ZDnet’s Interview with Mikko Hypponen – “The current state of the cybercrime ecosystem” – Highlights

Last week Dancho Danchev interviewed Mikko Hypponen (CSO @ F-Secure) on the subject of CaaS (Cybercrime as a Service), the recent Botnet takedowns, and OPsec within cybercrime “organsations”. The questions from the interviewer occupied 3 times as much real estate as the answers (!), so here is a distillation of some of the more salient points arising from the interview, covered fully in this ZDnet article . Also some of the questions provided a lot of information (:)) .

The lack of OPsec (operational security), whether there is a lack or not, is not how criminals and botnet masters are traced – it’s chiefly because they like to brag about their exploits on forums and chat. This makes them easier to trace than might be expected.

The traditional cybercrime marketplaces have been illuminated and the DarkMarket as its been called is not so dark any more – indeed some have even claimed that it no longer exists. Mikko Hypponen talks about Tor and Freenet and how services are moving to the “deep web” – and this worries law enforcement, but few details were forthcoming.

These days, everything from spam, phishing to launching malware attacks and coding custom malware is available as a professionally packaged service. Mikko replies there was little the good guys could do to prevent this. “These are not technological problems; they are mostly social problems. And social problems are always hard to fix”.

“Some criminals are sellings banking trojans and then other hackers are selling tailor-made configuration files for those trojans, targeting any particular bank. Going prices for such config customization seem to be around $500 at the moment.”

“Partnerka” affiliate networks with rogue AVs and ransom trojans have been highly successful for the bad guys, and this kind of affiliate model also means that the masters behind the schemes don’t need to get their hands dirty anymore.

Mac OS X and security: Historically the Flashback.K thing is very important – a turning point. Only 2 to 5% of all macs were infected, but this is huge nonetheless. It means that whereas in the past, Mac owners didn’t need anti-virus – now they do need it. However, there is still only one gang behind Mac malware – this is likely to change.

Despite the multiple claims from many media sources, the cybercrime marketplace does not generate more revenue than sales of hard drugs, but at the same time we do not posses the means to quantify the financial numbers. It is known that individual groups have made tens of millions of dollars. But not hundreds.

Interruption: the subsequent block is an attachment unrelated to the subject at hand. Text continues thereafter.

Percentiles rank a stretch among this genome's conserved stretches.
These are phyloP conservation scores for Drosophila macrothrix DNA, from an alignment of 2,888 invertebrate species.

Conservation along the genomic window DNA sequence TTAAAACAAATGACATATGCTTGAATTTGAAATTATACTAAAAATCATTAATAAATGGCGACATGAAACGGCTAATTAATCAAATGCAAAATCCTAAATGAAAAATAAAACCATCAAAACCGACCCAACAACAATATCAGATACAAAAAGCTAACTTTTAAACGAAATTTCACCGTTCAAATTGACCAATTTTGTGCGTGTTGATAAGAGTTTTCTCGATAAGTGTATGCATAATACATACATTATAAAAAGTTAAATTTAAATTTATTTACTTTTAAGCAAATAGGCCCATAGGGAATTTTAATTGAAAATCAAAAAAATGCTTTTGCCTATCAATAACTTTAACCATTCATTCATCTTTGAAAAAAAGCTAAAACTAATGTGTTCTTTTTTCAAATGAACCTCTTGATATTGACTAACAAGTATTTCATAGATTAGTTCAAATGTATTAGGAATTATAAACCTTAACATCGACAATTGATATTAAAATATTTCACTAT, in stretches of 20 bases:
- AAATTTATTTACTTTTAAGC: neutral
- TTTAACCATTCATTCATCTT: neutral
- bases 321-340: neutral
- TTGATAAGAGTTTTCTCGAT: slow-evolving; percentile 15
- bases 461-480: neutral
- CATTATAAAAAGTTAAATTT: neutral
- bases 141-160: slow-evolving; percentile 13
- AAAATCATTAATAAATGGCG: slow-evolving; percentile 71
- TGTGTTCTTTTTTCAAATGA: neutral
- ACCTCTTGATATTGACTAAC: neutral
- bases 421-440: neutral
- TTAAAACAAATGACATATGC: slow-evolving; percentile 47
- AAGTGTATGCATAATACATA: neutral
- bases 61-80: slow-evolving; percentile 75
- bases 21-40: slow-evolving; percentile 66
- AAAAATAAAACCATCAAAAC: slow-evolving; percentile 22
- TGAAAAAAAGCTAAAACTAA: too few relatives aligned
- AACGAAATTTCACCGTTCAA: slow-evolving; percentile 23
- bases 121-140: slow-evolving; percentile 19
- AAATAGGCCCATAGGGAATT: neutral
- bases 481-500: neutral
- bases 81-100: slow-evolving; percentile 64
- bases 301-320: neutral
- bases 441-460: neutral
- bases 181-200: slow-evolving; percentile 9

These days malware and trojans are not as much about exploiting Patch Tuesday issues as they are about using browser extensions and plugins. Drive-by-downloads via exploits targeting browser add-ons and plugins are clearly the most common way of getting infected.

Mozilla’s plugin check is quite effective but in practice the Chrome model of sandboxing and replacing third-party add-ons with their own replacements seems to work really well. Chrome has issues with privacy but in terms of security its better than the others. Chrome users get exploited less than the others.

Opt-in botnets have been a growing problem over the past two years – often this is about patriotic hacktivism, where users sometimes deliberately infect themselves with a DDoS agent. These are likely to be around for a very long time, and it’s been reported recently by Akamai that DDoS attacks have been launched from a botnet of mobile phones. We’re likely to see DDoS botnets move to totally new platforms in the future. Think cars and microwave ovens launching attacks. Tools as LOIC and HOIC have brought the “Opt-in botnet” model to the masses, and it works. Unfortunately.

Android has made malware for Linux a reality, as identified in a F-Secure report.  Quoting Mr Hypponen: “Old Symbian malware is going away. Nobody is targeting Windows Phone. Nobody is targeting iPhone. And Android is getting targeted more and more. iOS, the operating system in iPhone (and iPad and iPod) was released with the iPhone in the summer of 2007 – five years ago. The system has been targeted by attacker for five years, with no success. We still haven’t seen a single real-world malware attack against the iPhone. This is a great accomplishment and we really have to give credit to Apple for a job well done. Out of all Linux variants, Android is the clear leader in malware.”

Mobile malware vendors cashing out by sending text messages and placing calls to expensive premium-rate numbers – this will be around for at least the near future – It works and it’s easy to do. Eventually, we’ll probably see more mobile banking trojans and new trojans targeting micropayments.

Attacks against human rights activists are undeniably coming from China, according to Mr Hypponen. Some of the attacks came from the same source as attacks against defence contractors and governments – although proving it is hard.

Facebook, Twitter, Amazon’s EC2, LinkedIn, Baidu, Blogspot and Google Groups have all had criminal groups launching their campaigns from their networks in the past. Some of these are easily able to kick out abusers though, and spot them fairly quickly.

Anti-virus software and its failings aside…operators are in a key position to move security from a product to service and to protect the masses with both managed security solutions on end-user devices as well as behind-the-scenes monitoring and filtering of malicious traffic.

In March, 2011 Dancho proposed that all ISPs should quarantine their malware infected users until they prove they can use the Internet in a safe way. Mikko agrees this is a good idea, and is currently now being practised successfully with F-Secure’s solutions and several operators.